This reading really got me thinking about how little we know about the undersea world and all the ways it affects us. At a moments notice the world could be flooded and millions of people would be so unprepared for it all. We need to learn more about the ocean and its inhabitants. What are ways we can prepare ourselves to ensure that we stay safe if something like a tsunami or flooding happens?

Breanna B. said...

"The sea might overflow and kill us." This quote from page 128 is captivating and striking. I see a lot of my peers agree with me on this. It is scary that something so much bigger than us, something which we abuse, could finally "have enough" and fight back in a sense.

Richyrich98 Gude said...

"Today the deep sea remains a world of mystery and fantasy, less mapped- and perhaps less present in our collective thoughts- than the surface of Mars." This excerpt on page 129, is alarming. We know more about our solar system, something that doesn't immediately effect us that we know of, than our own oceans on the planet in which we inhabit. I feel a benefit of deep sea mining would be that we would begin to learn more and more about what is in our waters and what good we can do as a result of finding new information.

Richard G.

Aliyah Butler said...

This quote gave me chills, "The biggest worry is that we may not yet know what to worry about" (130). I've heard that we know more about space than we do the ocean, or we've at least explored space more. Who knows what is actually in those deep waters that we can't reach yet. That's horrifying. It makes you wonder what you could potentially find.

Aliyah B.

Jeremiah B. said...

Overall I think there is more danger to deep sea mining then there would be benefits. Jarvis mentions how little we knew about the deep-sea until recently when she compares the subject to our discoveries in space. This type of mining was also considered experimental in Papua New Guinea (129). In my opinion, there is a high risk associated in mining for these resources and I don't think that the risk is worth the reward.

De'Abrion Joyner said...

"Literally unfathomable, the deep sea is still the most remote and least understood environment on Earth and perhaps the closet thing to a final frontier our beleaguered planet can claim."
This quote from page 126 really opened my mind and made me think of how little we actually know about the deep sea. Since we don't know all that much about it and the dangers of going down that far it's like we should kind of be cautious. But at the same time after realizing that I don't really know much about the ocean floor it makes me want to support taking the risk and getting a better understanding of what's going on in our planet.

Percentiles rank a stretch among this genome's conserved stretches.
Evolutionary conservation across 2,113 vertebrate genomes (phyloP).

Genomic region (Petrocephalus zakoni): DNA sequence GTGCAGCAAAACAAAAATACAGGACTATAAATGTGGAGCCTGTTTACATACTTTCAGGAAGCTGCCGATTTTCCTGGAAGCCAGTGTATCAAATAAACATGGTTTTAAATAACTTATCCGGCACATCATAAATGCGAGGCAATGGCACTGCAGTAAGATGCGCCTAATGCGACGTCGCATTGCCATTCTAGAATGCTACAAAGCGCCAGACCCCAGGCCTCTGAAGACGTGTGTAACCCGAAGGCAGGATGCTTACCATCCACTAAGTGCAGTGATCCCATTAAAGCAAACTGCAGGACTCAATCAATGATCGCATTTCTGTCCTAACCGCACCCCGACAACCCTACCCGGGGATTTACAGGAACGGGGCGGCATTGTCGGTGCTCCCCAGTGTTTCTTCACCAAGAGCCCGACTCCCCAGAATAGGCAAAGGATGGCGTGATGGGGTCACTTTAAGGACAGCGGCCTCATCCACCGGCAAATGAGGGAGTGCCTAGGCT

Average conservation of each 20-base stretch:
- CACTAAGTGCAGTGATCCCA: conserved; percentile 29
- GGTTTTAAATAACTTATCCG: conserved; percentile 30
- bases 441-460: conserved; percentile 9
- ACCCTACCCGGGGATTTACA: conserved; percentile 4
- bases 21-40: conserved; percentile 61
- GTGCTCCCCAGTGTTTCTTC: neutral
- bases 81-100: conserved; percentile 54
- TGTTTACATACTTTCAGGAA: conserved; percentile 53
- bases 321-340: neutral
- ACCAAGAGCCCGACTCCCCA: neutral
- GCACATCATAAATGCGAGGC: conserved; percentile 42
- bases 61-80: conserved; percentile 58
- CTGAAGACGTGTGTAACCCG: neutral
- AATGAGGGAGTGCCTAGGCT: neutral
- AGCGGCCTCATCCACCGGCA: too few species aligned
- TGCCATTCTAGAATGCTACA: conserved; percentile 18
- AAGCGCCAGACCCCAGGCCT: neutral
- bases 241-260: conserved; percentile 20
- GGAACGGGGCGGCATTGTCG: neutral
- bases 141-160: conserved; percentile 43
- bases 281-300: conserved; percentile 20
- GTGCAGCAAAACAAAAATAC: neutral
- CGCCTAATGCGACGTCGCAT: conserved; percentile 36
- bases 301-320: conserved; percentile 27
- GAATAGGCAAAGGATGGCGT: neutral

Ashley Murray said...

I found the line on page 128, "One of the kids asked me what the metals from the seabed would be used for. It struck me unlikely they were to end up back here," very profound. i believe the narrator left this open ended for the reader to choose what to think next. Although the author wasn't sure, with pollution and other factors that go along with mining for minerals it's sad to say tearing up the sea floor for its treasures will cause it to be put back in the ocean damaging it more in the form of pollution

-Ashley M

Shardai J-H. said...

The mention of the uncertainty many people felt in regards to mining the ocean floor is what I found profound. Since Nautilus is the first to embark on doing so, we do not know the repercussions. In my opinion, the results cannot be good; given the negative impact humans have on land and nature above sea level. Page 125-126 says, "Literally unfathomable, the deep sea is still the most remote and least understood environment on Earth and perhaps the closest thing to a final frontier our planet can claim." Humans just simply need to understand that this is not our world, it holds a host of organisms that should be left alone.

Barry F. said...

"The Deepest Dig" includes a few ways that deep sea mining is harmful to the ocean environment and surrounding area. One that fought my eye was when on pg 130, the disruption of filter feeders and sediment on the floor of the ocean could suffocate the organisms down there. This shows how humans can be so focused on money and other things and not care that they are destroying a habitat.

Bryce Barker said...

On page 124 to 125, "The animals that live on the vents fascinate biologists like her because we understand so little about them...there most basic functions are unlike those of all other life on Earth." Even though this comes before the deep sea mining takes place I think it shows the benefits of this act because it allows us to learn more about a certain type of animal or mineral that we didn't have the knowledge of beforehand.

John Kriha said...

After reading Jarvis’s article “The Deep Dig”, an issue that I found to particularly profound was how the creation of deep sea mining sites could cause large amounts of damage to the surrounding ocean environment. On page 130, Jarvis brings up the important point that “If acidic vent fluid and metals aren’t handled carefully when they’re brought out of the deep, they could spill and kill reefs.” Not only is the pollution from the mining site itself capable of producing large amounts of pollution, but the process of extraction can cause contamination within the sea itself. Scientists should wait until they have a better understanding of how to safely extract while avoid the risks.